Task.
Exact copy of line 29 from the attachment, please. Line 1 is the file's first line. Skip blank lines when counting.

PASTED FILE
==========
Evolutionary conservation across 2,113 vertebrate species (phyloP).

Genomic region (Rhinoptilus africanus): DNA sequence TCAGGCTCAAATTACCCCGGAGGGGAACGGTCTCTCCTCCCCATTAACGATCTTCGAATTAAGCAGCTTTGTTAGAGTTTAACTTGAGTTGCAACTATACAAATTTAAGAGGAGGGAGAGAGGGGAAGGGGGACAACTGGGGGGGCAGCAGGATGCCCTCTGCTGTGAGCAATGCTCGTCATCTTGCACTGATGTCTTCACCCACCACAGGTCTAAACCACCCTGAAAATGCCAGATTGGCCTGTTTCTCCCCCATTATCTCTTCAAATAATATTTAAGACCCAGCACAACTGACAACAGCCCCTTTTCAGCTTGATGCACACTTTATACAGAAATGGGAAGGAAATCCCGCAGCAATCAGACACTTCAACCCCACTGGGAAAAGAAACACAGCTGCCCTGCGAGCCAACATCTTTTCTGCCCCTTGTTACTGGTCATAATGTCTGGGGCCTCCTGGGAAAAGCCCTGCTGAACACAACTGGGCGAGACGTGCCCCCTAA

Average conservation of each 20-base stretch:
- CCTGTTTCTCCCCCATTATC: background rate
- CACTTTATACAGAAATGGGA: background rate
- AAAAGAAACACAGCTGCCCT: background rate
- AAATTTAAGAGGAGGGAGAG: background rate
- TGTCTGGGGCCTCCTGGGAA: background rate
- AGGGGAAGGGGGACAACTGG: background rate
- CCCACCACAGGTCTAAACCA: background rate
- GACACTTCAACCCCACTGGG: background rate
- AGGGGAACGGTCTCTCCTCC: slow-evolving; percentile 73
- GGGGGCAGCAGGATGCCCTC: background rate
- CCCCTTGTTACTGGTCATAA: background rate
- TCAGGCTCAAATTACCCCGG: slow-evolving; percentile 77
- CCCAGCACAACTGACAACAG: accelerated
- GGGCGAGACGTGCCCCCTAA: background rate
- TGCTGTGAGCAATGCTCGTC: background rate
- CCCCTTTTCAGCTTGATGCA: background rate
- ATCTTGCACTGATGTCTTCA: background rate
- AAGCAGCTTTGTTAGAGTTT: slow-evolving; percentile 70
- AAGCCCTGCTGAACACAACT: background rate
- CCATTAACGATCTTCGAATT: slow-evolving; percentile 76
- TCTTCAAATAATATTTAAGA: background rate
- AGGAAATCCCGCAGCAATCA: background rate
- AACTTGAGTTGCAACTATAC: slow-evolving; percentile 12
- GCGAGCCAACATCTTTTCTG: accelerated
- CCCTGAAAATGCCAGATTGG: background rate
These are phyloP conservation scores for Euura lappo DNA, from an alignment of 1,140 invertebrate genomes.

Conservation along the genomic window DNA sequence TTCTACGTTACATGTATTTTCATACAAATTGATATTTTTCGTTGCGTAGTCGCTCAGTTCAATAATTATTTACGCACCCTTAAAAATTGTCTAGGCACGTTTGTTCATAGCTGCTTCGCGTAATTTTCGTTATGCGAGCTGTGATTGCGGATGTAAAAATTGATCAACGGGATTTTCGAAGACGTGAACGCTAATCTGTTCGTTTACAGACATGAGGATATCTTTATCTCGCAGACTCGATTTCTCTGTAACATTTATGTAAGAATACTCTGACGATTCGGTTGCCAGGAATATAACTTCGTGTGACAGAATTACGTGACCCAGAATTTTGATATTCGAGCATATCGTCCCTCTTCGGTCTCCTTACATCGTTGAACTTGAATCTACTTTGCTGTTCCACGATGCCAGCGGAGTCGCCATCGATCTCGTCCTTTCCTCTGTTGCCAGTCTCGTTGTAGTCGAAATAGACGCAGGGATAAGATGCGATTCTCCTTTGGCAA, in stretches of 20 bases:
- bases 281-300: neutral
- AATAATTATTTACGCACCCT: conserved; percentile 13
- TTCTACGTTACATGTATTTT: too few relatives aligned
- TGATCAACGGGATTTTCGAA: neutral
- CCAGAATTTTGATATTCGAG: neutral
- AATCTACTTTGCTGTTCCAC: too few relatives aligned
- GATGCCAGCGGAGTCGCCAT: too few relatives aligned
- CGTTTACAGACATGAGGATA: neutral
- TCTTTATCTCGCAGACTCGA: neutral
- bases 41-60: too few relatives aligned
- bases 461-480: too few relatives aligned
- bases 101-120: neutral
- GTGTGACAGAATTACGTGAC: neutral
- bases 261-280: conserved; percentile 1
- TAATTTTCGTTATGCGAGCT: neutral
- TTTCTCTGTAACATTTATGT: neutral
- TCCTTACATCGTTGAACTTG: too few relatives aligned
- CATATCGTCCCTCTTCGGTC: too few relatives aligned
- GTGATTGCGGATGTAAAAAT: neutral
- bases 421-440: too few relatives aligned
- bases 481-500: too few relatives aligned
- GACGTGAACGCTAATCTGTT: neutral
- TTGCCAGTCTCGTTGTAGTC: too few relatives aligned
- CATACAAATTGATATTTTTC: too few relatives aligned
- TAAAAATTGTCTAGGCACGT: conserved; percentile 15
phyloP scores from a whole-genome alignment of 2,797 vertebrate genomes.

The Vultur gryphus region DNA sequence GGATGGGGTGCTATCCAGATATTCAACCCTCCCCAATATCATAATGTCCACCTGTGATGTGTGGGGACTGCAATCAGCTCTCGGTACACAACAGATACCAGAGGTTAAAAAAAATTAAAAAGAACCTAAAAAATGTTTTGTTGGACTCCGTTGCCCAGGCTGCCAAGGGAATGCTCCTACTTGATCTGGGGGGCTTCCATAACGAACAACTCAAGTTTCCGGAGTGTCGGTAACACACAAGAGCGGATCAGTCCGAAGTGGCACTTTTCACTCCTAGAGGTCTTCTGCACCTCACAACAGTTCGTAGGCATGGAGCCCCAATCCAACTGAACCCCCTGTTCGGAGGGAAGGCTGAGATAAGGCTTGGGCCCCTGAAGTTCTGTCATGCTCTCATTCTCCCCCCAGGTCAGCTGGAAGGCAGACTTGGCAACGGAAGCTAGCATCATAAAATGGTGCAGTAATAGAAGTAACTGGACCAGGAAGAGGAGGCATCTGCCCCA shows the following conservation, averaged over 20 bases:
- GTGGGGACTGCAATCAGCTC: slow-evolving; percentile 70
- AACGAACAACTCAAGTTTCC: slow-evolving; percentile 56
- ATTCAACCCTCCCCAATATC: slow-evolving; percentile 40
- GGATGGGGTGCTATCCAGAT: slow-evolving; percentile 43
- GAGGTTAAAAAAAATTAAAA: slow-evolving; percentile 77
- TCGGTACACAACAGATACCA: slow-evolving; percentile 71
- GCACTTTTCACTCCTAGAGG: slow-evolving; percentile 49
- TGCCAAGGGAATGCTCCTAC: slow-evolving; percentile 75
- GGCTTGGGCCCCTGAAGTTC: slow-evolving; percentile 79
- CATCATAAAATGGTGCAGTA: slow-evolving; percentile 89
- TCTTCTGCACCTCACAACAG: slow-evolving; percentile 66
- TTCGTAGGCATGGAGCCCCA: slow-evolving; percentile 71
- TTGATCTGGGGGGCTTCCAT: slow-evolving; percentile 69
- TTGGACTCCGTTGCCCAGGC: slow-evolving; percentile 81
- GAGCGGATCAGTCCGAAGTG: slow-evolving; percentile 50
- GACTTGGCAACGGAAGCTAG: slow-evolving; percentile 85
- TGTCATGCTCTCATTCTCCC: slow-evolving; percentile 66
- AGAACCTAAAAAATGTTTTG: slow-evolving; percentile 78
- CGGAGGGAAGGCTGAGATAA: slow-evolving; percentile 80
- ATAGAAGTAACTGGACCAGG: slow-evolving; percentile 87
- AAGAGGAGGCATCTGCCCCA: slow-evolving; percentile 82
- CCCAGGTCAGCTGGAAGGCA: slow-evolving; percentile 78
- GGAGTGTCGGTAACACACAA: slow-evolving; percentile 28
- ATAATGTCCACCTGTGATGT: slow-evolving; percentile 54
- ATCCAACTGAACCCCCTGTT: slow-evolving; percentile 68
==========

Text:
These are phyloP conservation scores for Euura lappo DNA, from an alignment of 1,140 invertebrate genomes.